How To Self Isolate as a Liveaboard Sailor (7 Tips)

Written by Elizabeth Harris in Beginner Info

With millions of people around the world being forced to self-isolate, the restrictions are inevitably impacting liveaboard sailors too. Self-isolating as a liveaboard sailor is absolutely do-able, it just requires some careful planning and strict hygiene measures to make sure your efforts are effective.

How to self isolate as a liveaboard sailor? Social distancing is possible as a liveaboard, but it involves pre-planning. Make sure you have enough food, water and household supplies onboard to reduce how often you have to leave your boat. Maximize your water storage with extra storage containers and cut down on your consumption by reusing water where possible.

Read on for many more tips and essential information on how to self isolate as a liveaboard sailor.

Make sure to follow the guidelines of the authorities

Check the following resources or your local government to make sure you follow the latest recommendations and instructions.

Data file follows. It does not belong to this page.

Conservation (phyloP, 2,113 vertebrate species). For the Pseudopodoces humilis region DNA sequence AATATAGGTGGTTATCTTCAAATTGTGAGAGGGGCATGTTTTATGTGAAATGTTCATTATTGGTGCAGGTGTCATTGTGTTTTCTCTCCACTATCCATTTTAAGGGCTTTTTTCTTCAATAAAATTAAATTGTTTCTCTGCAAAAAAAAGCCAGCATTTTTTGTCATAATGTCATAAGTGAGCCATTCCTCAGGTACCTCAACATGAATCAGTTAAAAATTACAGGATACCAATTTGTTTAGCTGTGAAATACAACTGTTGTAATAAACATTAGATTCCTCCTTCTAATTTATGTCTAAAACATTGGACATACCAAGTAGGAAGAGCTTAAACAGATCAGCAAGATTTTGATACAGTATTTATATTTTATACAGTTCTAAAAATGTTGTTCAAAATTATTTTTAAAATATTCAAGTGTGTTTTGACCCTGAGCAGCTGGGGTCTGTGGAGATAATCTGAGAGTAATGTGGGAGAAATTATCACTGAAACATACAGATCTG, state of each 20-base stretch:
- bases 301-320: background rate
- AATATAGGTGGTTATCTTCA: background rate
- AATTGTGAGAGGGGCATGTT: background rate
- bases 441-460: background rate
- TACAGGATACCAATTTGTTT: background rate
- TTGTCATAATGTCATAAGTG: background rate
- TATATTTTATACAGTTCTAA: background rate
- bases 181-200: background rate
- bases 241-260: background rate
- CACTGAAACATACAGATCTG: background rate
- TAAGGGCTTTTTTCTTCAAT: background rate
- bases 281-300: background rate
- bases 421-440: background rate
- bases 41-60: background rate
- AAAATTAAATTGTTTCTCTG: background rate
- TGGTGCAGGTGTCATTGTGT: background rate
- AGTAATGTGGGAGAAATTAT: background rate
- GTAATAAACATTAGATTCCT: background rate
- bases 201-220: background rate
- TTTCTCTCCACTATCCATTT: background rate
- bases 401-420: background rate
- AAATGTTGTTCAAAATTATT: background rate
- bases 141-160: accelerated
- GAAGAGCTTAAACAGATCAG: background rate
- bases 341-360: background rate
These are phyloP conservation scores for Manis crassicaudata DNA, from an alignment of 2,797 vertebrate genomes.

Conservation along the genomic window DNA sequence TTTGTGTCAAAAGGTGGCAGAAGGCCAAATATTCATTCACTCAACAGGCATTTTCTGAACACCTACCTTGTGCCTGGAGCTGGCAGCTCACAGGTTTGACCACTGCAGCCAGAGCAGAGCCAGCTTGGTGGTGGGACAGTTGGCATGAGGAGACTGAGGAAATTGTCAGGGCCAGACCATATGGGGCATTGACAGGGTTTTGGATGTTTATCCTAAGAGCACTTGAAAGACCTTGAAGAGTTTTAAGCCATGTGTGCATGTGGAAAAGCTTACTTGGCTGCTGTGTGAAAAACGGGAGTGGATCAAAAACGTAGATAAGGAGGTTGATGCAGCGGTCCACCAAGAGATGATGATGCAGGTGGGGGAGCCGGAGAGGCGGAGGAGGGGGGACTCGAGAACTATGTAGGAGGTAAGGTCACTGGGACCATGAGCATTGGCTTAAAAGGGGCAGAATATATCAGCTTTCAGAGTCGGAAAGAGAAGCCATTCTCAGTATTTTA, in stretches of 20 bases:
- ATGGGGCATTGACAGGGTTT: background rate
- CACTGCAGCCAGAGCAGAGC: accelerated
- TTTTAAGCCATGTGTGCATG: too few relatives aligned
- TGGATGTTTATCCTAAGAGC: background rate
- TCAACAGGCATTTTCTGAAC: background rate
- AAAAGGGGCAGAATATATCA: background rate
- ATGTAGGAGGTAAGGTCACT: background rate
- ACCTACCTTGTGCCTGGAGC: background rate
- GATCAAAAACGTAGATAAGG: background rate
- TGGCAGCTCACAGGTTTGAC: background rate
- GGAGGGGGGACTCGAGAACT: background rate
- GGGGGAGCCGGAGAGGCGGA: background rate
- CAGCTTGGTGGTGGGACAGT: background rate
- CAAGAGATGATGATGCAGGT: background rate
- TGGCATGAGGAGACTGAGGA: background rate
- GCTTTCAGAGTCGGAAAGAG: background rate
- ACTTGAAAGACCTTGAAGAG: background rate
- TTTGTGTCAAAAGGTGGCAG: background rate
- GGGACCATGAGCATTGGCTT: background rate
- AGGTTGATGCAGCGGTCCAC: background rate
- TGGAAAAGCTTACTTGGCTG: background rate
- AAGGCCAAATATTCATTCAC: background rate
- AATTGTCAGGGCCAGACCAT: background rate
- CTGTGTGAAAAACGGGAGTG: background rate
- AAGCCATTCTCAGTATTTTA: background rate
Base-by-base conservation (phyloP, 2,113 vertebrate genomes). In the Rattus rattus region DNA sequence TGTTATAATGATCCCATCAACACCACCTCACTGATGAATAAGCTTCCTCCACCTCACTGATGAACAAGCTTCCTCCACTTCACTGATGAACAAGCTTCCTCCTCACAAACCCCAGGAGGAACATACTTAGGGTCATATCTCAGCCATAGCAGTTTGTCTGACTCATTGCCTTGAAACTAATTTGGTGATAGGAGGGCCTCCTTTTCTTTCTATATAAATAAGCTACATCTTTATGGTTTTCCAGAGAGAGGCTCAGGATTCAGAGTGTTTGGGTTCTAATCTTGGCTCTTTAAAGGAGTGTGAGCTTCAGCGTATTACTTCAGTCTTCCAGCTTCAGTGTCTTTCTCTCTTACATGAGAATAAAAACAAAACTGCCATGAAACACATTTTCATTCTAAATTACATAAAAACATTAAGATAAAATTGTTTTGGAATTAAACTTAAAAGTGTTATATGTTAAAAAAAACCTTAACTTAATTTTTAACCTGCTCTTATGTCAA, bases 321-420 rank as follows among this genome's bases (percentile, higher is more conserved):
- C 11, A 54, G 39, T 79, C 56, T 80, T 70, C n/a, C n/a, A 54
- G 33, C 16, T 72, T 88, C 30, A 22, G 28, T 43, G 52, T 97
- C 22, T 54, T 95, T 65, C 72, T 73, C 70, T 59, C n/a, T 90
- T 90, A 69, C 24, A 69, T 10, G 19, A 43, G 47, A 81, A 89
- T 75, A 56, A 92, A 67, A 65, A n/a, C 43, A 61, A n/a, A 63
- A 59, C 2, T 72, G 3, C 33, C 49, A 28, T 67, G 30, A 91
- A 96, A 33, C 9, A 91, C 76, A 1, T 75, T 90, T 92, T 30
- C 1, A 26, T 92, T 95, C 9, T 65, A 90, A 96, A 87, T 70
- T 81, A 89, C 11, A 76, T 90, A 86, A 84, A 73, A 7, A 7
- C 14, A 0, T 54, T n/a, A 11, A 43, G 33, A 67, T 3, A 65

Storing Water

One of the key difficulties you’ll face as a liveaboard sailor during self-isolation is limited water storage. Thanks to the small size of most water tanks and the fact that you’ll be spending a lot more time than normal on board, you’re likely to need to refill your water tank regularly.

If you can, try to preempt this lack of water before you start self-isolating by buying extra vessels for water storage. One of the easiest things to use for this purpose are 5-liter food grade plastic storage containers. These are light enough that you can carry them to and from the water supply and they can really help to limit the number of times you need to leave your boat, at least for drinking water.

There are also ways you can work to reduce your water consumption to cut down on the number of trips you need to make. Perhaps the most obvious is not to run the faucet longer than you need to, but you can also reuse water in different ways. Cooking water and leftover coffee and tea can be reused for rinsing plates, for instance. Fill a small bowl with soapy water for washing up, rather than the whole sink. Some relatively minor extra steps can significantly cut down your water consumption, helping to reduce the number of times your tank needs refilling.

Cooking On Board